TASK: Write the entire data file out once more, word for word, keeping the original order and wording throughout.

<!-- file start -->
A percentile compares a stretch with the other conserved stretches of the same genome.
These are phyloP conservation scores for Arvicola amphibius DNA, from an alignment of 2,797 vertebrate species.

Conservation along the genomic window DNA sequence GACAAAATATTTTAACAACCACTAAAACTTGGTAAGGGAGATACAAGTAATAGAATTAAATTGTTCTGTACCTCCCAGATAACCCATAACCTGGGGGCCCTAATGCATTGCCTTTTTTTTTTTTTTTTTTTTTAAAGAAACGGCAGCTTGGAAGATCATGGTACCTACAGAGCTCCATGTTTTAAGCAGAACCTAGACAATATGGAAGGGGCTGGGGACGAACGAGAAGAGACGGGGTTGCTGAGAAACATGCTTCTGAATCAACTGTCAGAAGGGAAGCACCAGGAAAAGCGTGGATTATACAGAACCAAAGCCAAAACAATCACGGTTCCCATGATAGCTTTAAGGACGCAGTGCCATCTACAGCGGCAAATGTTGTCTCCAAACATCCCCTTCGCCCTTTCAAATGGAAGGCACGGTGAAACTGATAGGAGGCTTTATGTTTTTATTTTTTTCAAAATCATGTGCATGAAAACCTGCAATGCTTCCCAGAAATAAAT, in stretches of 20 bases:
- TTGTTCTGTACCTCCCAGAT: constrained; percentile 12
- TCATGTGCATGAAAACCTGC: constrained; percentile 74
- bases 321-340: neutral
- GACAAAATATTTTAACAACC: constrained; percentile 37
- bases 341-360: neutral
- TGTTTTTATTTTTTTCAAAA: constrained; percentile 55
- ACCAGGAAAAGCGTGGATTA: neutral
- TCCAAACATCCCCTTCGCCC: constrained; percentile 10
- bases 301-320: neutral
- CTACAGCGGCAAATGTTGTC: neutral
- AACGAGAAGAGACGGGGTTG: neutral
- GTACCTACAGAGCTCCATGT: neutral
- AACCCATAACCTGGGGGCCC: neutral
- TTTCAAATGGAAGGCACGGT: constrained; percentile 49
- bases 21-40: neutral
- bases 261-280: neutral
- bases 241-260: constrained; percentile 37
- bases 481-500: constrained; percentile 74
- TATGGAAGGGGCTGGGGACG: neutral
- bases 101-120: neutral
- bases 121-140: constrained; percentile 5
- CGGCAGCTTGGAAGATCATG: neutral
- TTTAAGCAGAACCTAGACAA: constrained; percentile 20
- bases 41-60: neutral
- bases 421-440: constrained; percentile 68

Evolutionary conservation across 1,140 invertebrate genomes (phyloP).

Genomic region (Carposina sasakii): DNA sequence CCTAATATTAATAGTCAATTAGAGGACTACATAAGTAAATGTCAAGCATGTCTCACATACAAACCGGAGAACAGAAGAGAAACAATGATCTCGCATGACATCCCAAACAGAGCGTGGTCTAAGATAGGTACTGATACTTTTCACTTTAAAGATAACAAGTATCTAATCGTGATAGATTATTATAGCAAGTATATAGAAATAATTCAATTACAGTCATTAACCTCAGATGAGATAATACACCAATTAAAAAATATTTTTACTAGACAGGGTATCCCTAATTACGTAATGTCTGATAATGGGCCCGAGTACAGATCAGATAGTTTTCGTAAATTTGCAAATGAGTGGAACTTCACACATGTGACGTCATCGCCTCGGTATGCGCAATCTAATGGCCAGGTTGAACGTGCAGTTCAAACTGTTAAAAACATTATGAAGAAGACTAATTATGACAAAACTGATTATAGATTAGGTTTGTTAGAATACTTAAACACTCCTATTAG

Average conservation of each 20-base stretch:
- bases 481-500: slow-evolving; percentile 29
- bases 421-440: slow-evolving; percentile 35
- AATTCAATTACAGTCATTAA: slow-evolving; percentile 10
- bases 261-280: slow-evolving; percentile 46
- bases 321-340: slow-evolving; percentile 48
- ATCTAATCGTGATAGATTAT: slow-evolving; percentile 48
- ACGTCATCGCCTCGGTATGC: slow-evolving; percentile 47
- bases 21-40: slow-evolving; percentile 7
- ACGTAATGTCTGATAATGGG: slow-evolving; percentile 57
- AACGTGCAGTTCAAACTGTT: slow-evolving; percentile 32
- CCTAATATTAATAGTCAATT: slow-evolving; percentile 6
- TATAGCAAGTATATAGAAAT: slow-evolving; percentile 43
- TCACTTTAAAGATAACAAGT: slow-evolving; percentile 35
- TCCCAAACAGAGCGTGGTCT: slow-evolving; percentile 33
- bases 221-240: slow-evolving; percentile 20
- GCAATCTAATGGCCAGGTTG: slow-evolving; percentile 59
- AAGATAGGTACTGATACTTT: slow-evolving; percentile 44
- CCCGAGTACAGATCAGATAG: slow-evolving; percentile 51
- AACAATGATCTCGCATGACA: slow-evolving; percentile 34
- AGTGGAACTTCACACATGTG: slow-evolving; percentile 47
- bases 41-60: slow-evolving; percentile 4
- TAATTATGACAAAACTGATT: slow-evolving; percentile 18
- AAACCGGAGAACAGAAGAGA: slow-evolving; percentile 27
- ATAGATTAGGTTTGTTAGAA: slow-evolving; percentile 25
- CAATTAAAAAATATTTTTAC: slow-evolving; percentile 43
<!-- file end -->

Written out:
A percentile compares a stretch with the other conserved stretches of the same genome.
These are phyloP conservation scores for Arvicola amphibius DNA, from an alignment of 2,797 vertebrate species.

Conservation along the genomic window DNA sequence GACAAAATATTTTAACAACCACTAAAACTTGGTAAGGGAGATACAAGTAATAGAATTAAATTGTTCTGTACCTCCCAGATAACCCATAACCTGGGGGCCCTAATGCATTGCCTTTTTTTTTTTTTTTTTTTTTAAAGAAACGGCAGCTTGGAAGATCATGGTACCTACAGAGCTCCATGTTTTAAGCAGAACCTAGACAATATGGAAGGGGCTGGGGACGAACGAGAAGAGACGGGGTTGCTGAGAAACATGCTTCTGAATCAACTGTCAGAAGGGAAGCACCAGGAAAAGCGTGGATTATACAGAACCAAAGCCAAAACAATCACGGTTCCCATGATAGCTTTAAGGACGCAGTGCCATCTACAGCGGCAAATGTTGTCTCCAAACATCCCCTTCGCCCTTTCAAATGGAAGGCACGGTGAAACTGATAGGAGGCTTTATGTTTTTATTTTTTTCAAAATCATGTGCATGAAAACCTGCAATGCTTCCCAGAAATAAAT, in stretches of 20 bases:
- TTGTTCTGTACCTCCCAGAT: constrained; percentile 12
- TCATGTGCATGAAAACCTGC: constrained; percentile 74
- bases 321-340: neutral
- GACAAAATATTTTAACAACC: constrained; percentile 37
- bases 341-360: neutral
- TGTTTTTATTTTTTTCAAAA: constrained; percentile 55
- ACCAGGAAAAGCGTGGATTA: neutral
- TCCAAACATCCCCTTCGCCC: constrained; percentile 10
- bases 301-320: neutral
- CTACAGCGGCAAATGTTGTC: neutral
- AACGAGAAGAGACGGGGTTG: neutral
- GTACCTACAGAGCTCCATGT: neutral
- AACCCATAACCTGGGGGCCC: neutral
- TTTCAAATGGAAGGCACGGT: constrained; percentile 49
- bases 21-40: neutral
- bases 261-280: neutral
- bases 241-260: constrained; percentile 37
- bases 481-500: constrained; percentile 74
- TATGGAAGGGGCTGGGGACG: neutral
- bases 101-120: neutral
- bases 121-140: constrained; percentile 5
- CGGCAGCTTGGAAGATCATG: neutral
- TTTAAGCAGAACCTAGACAA: constrained; percentile 20
- bases 41-60: neutral
- bases 421-440: constrained; percentile 68

Evolutionary conservation across 1,140 invertebrate genomes (phyloP).

Genomic region (Carposina sasakii): DNA sequence CCTAATATTAATAGTCAATTAGAGGACTACATAAGTAAATGTCAAGCATGTCTCACATACAAACCGGAGAACAGAAGAGAAACAATGATCTCGCATGACATCCCAAACAGAGCGTGGTCTAAGATAGGTACTGATACTTTTCACTTTAAAGATAACAAGTATCTAATCGTGATAGATTATTATAGCAAGTATATAGAAATAATTCAATTACAGTCATTAACCTCAGATGAGATAATACACCAATTAAAAAATATTTTTACTAGACAGGGTATCCCTAATTACGTAATGTCTGATAATGGGCCCGAGTACAGATCAGATAGTTTTCGTAAATTTGCAAATGAGTGGAACTTCACACATGTGACGTCATCGCCTCGGTATGCGCAATCTAATGGCCAGGTTGAACGTGCAGTTCAAACTGTTAAAAACATTATGAAGAAGACTAATTATGACAAAACTGATTATAGATTAGGTTTGTTAGAATACTTAAACACTCCTATTAG

Average conservation of each 20-base stretch:
- bases 481-500: slow-evolving; percentile 29
- bases 421-440: slow-evolving; percentile 35
- AATTCAATTACAGTCATTAA: slow-evolving; percentile 10
- bases 261-280: slow-evolving; percentile 46
- bases 321-340: slow-evolving; percentile 48
- ATCTAATCGTGATAGATTAT: slow-evolving; percentile 48
- ACGTCATCGCCTCGGTATGC: slow-evolving; percentile 47
- bases 21-40: slow-evolving; percentile 7
- ACGTAATGTCTGATAATGGG: slow-evolving; percentile 57
- AACGTGCAGTTCAAACTGTT: slow-evolving; percentile 32
- CCTAATATTAATAGTCAATT: slow-evolving; percentile 6
- TATAGCAAGTATATAGAAAT: slow-evolving; percentile 43
- TCACTTTAAAGATAACAAGT: slow-evolving; percentile 35
- TCCCAAACAGAGCGTGGTCT: slow-evolving; percentile 33
- bases 221-240: slow-evolving; percentile 20
- GCAATCTAATGGCCAGGTTG: slow-evolving; percentile 59
- AAGATAGGTACTGATACTTT: slow-evolving; percentile 44
- CCCGAGTACAGATCAGATAG: slow-evolving; percentile 51
- AACAATGATCTCGCATGACA: slow-evolving; percentile 34
- AGTGGAACTTCACACATGTG: slow-evolving; percentile 47
- bases 41-60: slow-evolving; percentile 4
- TAATTATGACAAAACTGATT: slow-evolving; percentile 18
- AAACCGGAGAACAGAAGAGA: slow-evolving; percentile 27
- ATAGATTAGGTTTGTTAGAA: slow-evolving; percentile 25
- CAATTAAAAAATATTTTTAC: slow-evolving; percentile 43